The four hospital systems in the running for a possible merger with Ashland Community Hospital proposed to keep its current level of services, ACH officials said Thursday.
Dignity Health was chosen because the other systems either didn't have the financial capability to guarantee what ACH was looking for "down the road," they adhered to strict religious guidelines for all their physicians and hospitals, or they threatened to turn ACH into "a commodity," said Dr. Doug Diehl, former chairman of the ACH board.
"They (Dignity Health) had the balance that was going to work for the vast majority," he said. "We felt, in the big picture of things, that Dignity presented the best option for us to maintain a full-service hospital in the community."
The hospital sent out 25 requests for proposals last December and received five proposals back, said Diehl, who was board chairman at the time. Four of those organizations, excluding Regional Care Hospital Partners of Brentwood, Tenn., were invited to give presentations to the ACH board.
They included Asante, which owns Rogue Regional Medical Center in Medford, Providence Health & Services of Seattle, which operates Providence Medford Medical Center, Dignity Health of San Francisco, then known as Catholic Healthcare West, and Capella Healthcare of Franklin, Tenn.
Capella reported revenue of $172.8 million in 2011, and was the only for-profit system that met with ACH.
Providence Health & Services is a not-for-profit Catholic healthcare ministry in which all of its 27 hospitals adhere to the church's religious directives. It posted a revenue of about $7 billion in 2011.
Asante, a not-for-profit, secular system, owns RRMC and Three Rivers Medical Center in Grants Pass. In 2011, it produced revenues of $480 million.
Dignity Health produced more than $10 billion in revenue during 2011.
Diehl said he could not discuss the particular reasons why ACH eliminated any of the hospitals from consideration, citing confidentiality agreements that were part of the negotiations.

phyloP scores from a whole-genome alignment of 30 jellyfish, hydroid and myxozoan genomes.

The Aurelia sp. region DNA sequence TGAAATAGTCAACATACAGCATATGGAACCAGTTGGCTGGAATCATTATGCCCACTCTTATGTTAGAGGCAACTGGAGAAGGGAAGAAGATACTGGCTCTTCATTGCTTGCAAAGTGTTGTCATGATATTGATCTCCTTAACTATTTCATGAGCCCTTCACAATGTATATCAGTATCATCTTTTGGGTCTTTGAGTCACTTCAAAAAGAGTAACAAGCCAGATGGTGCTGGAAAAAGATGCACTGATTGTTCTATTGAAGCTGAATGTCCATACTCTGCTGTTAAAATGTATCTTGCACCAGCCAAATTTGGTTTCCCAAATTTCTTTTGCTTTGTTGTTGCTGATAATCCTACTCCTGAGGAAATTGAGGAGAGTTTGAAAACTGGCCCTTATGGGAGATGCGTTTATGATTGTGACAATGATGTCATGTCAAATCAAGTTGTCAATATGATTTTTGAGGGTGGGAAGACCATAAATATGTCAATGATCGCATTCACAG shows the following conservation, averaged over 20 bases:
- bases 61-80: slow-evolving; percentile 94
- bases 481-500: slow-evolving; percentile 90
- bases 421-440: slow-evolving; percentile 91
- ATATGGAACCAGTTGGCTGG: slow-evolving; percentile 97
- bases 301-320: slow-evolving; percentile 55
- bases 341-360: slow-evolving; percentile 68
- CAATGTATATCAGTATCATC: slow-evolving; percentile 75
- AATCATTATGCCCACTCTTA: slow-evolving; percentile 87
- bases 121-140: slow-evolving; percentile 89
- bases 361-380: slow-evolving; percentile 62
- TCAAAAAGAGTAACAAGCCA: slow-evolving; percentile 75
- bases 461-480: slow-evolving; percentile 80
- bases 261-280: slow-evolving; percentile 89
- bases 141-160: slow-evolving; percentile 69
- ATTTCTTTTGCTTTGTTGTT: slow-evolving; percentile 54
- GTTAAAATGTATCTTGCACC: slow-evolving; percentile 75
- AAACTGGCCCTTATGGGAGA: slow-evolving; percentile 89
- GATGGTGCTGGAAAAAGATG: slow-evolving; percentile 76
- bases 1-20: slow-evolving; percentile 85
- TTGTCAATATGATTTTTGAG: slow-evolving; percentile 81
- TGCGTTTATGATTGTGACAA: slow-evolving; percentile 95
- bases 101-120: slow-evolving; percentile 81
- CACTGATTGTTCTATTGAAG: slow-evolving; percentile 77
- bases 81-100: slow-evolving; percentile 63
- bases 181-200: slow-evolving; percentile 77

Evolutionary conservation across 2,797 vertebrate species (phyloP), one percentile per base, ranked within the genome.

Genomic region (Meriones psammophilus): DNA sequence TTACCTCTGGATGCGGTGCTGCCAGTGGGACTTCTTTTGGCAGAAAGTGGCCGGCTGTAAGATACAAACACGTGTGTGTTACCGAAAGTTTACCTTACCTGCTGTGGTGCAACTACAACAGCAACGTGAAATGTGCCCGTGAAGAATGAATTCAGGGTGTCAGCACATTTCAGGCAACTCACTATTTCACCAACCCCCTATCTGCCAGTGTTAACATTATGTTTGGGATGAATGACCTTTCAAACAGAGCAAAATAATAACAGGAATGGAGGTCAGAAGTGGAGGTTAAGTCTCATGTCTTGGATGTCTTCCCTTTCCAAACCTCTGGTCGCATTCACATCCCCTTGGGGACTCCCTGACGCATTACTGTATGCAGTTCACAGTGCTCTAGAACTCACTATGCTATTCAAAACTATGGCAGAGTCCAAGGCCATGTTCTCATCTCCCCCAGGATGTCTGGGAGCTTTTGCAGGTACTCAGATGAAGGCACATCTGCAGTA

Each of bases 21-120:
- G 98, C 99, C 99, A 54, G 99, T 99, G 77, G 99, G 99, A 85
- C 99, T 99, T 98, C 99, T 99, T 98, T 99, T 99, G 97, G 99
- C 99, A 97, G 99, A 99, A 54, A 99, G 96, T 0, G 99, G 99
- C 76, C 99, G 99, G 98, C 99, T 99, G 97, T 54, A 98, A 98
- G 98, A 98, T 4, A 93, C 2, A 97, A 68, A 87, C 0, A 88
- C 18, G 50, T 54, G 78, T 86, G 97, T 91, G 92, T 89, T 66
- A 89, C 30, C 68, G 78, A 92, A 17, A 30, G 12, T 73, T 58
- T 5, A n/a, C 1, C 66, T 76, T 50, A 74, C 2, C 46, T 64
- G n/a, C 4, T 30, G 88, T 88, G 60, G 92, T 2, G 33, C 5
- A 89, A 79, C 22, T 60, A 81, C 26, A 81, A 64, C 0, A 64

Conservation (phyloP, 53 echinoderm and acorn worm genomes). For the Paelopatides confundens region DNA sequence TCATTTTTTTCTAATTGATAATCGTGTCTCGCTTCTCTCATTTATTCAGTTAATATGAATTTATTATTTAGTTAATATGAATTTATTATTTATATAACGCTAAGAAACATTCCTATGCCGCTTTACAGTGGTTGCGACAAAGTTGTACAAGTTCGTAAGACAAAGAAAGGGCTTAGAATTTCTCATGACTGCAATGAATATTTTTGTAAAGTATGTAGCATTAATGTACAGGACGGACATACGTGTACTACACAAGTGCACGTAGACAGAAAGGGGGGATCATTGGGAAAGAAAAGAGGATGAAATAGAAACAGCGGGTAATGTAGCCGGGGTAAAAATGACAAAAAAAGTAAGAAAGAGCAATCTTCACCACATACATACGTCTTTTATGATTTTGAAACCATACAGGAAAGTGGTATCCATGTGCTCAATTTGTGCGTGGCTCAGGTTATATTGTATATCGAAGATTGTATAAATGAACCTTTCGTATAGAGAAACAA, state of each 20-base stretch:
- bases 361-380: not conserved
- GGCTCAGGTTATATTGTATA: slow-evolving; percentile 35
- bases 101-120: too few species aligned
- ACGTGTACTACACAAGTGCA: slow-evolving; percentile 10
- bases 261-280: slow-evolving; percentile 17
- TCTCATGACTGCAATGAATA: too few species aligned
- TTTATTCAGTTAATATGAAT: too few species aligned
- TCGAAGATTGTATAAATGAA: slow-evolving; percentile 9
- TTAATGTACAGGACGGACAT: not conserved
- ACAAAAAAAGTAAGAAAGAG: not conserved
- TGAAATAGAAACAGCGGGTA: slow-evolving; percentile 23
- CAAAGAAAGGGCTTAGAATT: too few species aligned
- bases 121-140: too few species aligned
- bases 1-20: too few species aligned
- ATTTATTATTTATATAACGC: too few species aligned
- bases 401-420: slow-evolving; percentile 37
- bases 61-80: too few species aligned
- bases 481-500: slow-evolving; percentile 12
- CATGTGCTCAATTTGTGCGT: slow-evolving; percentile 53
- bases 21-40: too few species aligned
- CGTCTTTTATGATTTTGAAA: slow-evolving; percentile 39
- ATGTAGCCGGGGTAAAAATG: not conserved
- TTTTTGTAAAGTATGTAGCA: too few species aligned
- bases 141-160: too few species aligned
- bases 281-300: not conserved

Diehl also would not comment on what type of contract ACH has on the table with Dignity Health.
Community members Tuesday warned the Ashland City Council that Dignity Health in June wrapped up a deal selling St. Mary's Regional Medical Center, a 380-bed hospital in Reno, Nev., to for-profit hospital-chain Prime Health Care Services.
Dignity Health acquired St. Mary's in 2007 and lost nearly $130 million over the last three years there, according to news reports.
"We would certainly have to ask for a substantial time period where current services will remain in place," Diehl said.
ACH is reporting a loss of $3.3 million from last year's operations, Chief Executive Officer Mark Marchetti said, reviewing an ongoing audit of the budget. The hospital experienced a $500,000 shortfall in 2010-11, he said, and posted a $1.5 million loss during the 2008-2009 fiscal year.
"We're not in as strong of a position as we were when we started this process," Diehl said.
Dignity Health officials said the organization has identified ways to bring ACH into the black and increase its services.
If the merger goes through, Dignity Health will maintain a local board of directors in Ashland. The local board would pick and approve its new members, but a central board in San Francisco has the ultimate say over all of the decisions regarding Dignity Health's 40 hospitals.
The vast majority of board work, such as budgeting, development and capital resource and services management, among other responsibilities, will be carried out by the local board, Diehl said. Dignity has also agreed to keep ACH's current bylaws in place, he said.
Representatives from Dignity Health and ACH are scheduled to make a presentation to the Ashland City Council at 7 p.m. Tuesday, Oct. 16, in the Ashland Civic Center Council Chambers, 1175 E. Main St.
A public hearing is set for the Nov. 6 City Council meeting at the same time and place.
The alliance requires the city's approval because when the city turned the hospital over to the not-for-profit Ashland Community Healthcare Services in 1996, it retained sole corporate membership, according to city documents. Before 1996, the hospital was a department of the city.
Dignity Health was formerly known as Catholic Health Care West until Jan. 23, when it changed its name and its affiliation with the Catholic Church. Since the change, the hospital system is no longer a sponsored ministry of the church, but a self-governing, nonprofit health care system.
However, because 25 of Dignity's 40 hospitals remain Catholic-affiliated, its non-Catholic hospitals are still barred from performing direct abortions, in vitro fertilization or prescribing aid-in-dying medication. They are not, however, required to force lifesaving treatment on a patient who refuses it.
Many Ashland residents have expressed concern over Dignity Health's stance against the Oregon Death with Dignity Act, its banning of direct abortions, and the loss of local control if a partnership is formed.
Reach reporter Sam Wheeler at 541-499-1470 or email firstname.lastname@example.org.